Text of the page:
Jessamyn’s Journey: Life Lessons from a Body-Positive Yogi
Ever since she first tried yoga at age 16, Jessamyn Stanley — yoga teacher, writer, and body positivity advocate — has been on a journey. At the 2017 National Conference for College Women Student Leaders (NCCWSL), during an event sponsored by RealHer and SELF magazine, she spoke with Leta Shy, executive editor of SELF, about some of the lessons she’s learned along the way.
On Body Positivity
“There’s a lot of work that needs to be done” on the body-positive movement, says Stanley, especially when it comes to inclusivity. In the quest to be more inclusive, the movement ends up reinforcing a physical norm — a standard “beautiful” body type, established largely by media representations. People who fall within that norm often point out body types that don’t look like theirs — even with the intent to celebrate them — and end up alienating those people.
Stanley, a self-proclaimed “fat femme,” points out the hypocrisy evident in bodies like hers being singled out and othered in the name of body positivity, even when it’s to say, “you’re beautiful, too.” She says, “I am the norm! I am so much more representative of the norm than whatever … y’all are saying.” But she doesn’t want to be invited into conversations that should have always included voices like hers. “I don’t want a seat at your table,” she says. “I need you to understand I’ve always been sitting here.”
She notices that many people won’t try yoga for fear of doing it “wrong” or not being the “right” body type for an exercise that, despite its Southeast Asian origin, has become heavily associated with the lifestyles of chic, slim, young, white women. Instead of worrying about fitting in, she advises potential practitioners to “show up as you are.” Stop worrying about being the “right” body for yoga, she says. “Why do you think there’s anything you should be other than a creature who can breathe?”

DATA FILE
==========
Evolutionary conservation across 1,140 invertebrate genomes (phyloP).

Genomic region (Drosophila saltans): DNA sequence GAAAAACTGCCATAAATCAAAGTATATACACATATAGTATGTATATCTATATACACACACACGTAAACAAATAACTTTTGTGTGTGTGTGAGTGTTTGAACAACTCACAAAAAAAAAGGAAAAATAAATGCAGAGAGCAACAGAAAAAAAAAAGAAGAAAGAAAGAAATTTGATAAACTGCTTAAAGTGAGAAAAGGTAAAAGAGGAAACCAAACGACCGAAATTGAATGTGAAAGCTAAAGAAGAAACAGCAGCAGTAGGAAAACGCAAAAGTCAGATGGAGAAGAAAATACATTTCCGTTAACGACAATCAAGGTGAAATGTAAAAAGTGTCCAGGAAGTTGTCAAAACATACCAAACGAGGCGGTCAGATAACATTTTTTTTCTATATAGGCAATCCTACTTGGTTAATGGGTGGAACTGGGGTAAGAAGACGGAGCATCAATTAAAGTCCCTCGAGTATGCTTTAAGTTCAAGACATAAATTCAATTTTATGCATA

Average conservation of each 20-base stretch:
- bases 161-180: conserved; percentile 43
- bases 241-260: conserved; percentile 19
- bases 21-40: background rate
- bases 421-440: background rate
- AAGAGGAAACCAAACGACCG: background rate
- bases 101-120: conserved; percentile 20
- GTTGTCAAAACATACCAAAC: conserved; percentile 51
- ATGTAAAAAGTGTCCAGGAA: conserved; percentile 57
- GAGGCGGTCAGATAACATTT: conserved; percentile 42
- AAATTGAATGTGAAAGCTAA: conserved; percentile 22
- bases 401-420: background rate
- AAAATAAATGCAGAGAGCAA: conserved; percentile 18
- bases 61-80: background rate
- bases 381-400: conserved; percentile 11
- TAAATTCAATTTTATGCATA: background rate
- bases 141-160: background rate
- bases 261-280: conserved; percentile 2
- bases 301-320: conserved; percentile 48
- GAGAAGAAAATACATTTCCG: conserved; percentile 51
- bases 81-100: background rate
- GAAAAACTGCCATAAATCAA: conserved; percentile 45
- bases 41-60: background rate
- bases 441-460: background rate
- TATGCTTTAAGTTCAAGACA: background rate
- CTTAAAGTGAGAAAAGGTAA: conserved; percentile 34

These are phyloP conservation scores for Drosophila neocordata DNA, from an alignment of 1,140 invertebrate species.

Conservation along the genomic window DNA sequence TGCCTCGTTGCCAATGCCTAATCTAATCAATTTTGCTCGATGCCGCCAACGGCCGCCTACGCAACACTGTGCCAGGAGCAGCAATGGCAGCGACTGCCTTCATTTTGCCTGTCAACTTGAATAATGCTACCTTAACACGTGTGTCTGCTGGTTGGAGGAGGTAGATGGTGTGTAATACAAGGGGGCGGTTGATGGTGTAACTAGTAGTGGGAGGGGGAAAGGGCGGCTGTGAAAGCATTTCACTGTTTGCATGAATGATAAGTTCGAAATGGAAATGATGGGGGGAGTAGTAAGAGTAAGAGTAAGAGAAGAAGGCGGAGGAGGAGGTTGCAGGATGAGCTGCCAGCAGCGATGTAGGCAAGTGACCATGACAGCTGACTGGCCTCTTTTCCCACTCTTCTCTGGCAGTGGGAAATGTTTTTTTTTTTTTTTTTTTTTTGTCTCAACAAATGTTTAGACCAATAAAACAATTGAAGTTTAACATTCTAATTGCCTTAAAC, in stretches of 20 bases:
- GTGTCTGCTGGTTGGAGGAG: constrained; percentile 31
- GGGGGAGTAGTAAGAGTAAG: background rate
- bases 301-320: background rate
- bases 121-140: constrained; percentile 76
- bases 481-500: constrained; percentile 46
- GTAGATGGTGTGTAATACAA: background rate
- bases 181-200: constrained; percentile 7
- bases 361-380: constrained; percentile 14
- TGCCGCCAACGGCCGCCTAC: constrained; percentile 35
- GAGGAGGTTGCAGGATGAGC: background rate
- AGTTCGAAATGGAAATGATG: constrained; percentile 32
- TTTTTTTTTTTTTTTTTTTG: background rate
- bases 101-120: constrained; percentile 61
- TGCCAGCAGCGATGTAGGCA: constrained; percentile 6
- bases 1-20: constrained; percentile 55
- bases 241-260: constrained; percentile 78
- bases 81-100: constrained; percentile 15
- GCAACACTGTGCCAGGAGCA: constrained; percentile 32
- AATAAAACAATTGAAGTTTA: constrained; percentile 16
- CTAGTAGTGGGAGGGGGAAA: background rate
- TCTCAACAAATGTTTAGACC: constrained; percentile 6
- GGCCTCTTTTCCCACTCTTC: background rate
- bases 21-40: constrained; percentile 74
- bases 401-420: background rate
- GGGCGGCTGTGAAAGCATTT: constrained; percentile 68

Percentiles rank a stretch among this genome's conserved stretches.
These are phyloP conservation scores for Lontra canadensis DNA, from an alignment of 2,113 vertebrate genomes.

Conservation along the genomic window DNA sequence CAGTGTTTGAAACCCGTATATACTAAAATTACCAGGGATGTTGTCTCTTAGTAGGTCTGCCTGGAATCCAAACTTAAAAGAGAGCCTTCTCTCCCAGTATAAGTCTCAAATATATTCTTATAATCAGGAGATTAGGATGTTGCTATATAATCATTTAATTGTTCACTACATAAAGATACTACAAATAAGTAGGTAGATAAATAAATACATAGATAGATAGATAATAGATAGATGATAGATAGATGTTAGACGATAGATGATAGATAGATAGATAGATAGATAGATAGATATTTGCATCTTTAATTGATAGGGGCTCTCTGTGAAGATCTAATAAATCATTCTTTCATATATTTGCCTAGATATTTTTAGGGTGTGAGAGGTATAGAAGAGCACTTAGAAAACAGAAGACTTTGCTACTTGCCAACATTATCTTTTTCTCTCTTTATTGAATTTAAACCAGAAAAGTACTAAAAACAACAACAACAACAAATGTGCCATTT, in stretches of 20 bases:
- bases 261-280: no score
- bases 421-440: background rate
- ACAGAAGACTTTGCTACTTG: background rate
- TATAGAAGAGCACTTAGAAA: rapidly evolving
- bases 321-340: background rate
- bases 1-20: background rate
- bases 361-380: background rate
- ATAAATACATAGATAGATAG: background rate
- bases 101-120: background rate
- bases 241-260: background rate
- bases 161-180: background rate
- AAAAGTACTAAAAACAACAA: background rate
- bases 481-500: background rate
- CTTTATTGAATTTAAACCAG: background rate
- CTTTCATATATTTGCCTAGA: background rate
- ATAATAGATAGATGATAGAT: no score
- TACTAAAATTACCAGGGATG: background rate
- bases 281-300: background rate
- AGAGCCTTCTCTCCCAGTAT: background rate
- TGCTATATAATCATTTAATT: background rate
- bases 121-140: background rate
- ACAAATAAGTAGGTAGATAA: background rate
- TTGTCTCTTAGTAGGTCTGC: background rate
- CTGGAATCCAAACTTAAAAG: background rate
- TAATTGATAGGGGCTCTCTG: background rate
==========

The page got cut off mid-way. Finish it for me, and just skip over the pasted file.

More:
Stanley acknowledges the role that fear can play in stopping people from pursuing new things and as a motivating force. After a long hiatus she rediscovered yoga in graduate school, when she really needed it. Stanley was “miserable” in grad school, and yoga helped her find the confidence to leave her unhappy situation.
What did she learn from that experience? “The things you’re afraid of are going to happen,” but what’s really important is what you do when those things come to pass. For her that meant accepting that it’s natural to be fearful and that fear is a part of life. She even found a way to use it: Fear is an “amazing motivator that can take you so many places,” she says. All you have to do is “let this life happen.” Her flourishing career and popular social media presence are proof of that philosophy in practice.
On Finding Your Way
Stanley has blazed a trail for many people to follow, but she’s not done yet. In her eyes there’s no stopping point in personal growth. “You’re always changing, always growing”; whenever you think you’ve reached an ending point, she says, there will always be more beyond it. Stanley has also found over the years that who you live your life with matters. “The most important thing is the company you keep,” she says.
The audience members walked away with both great advice and goodies — event sponsor RealHer handed out lipsticks, and attendees had the opportunity to purchase Stanley’s book, Every Body Yoga, for signing by the author. Stanley’s event closed out a conference weekend filled with words from inspiring women, including the 2017 Women of Distinction and thought leader Melissa Harris-Perry, Ph.D.
This post was written by AAUW Editorial Assistant Femi Sobowale.
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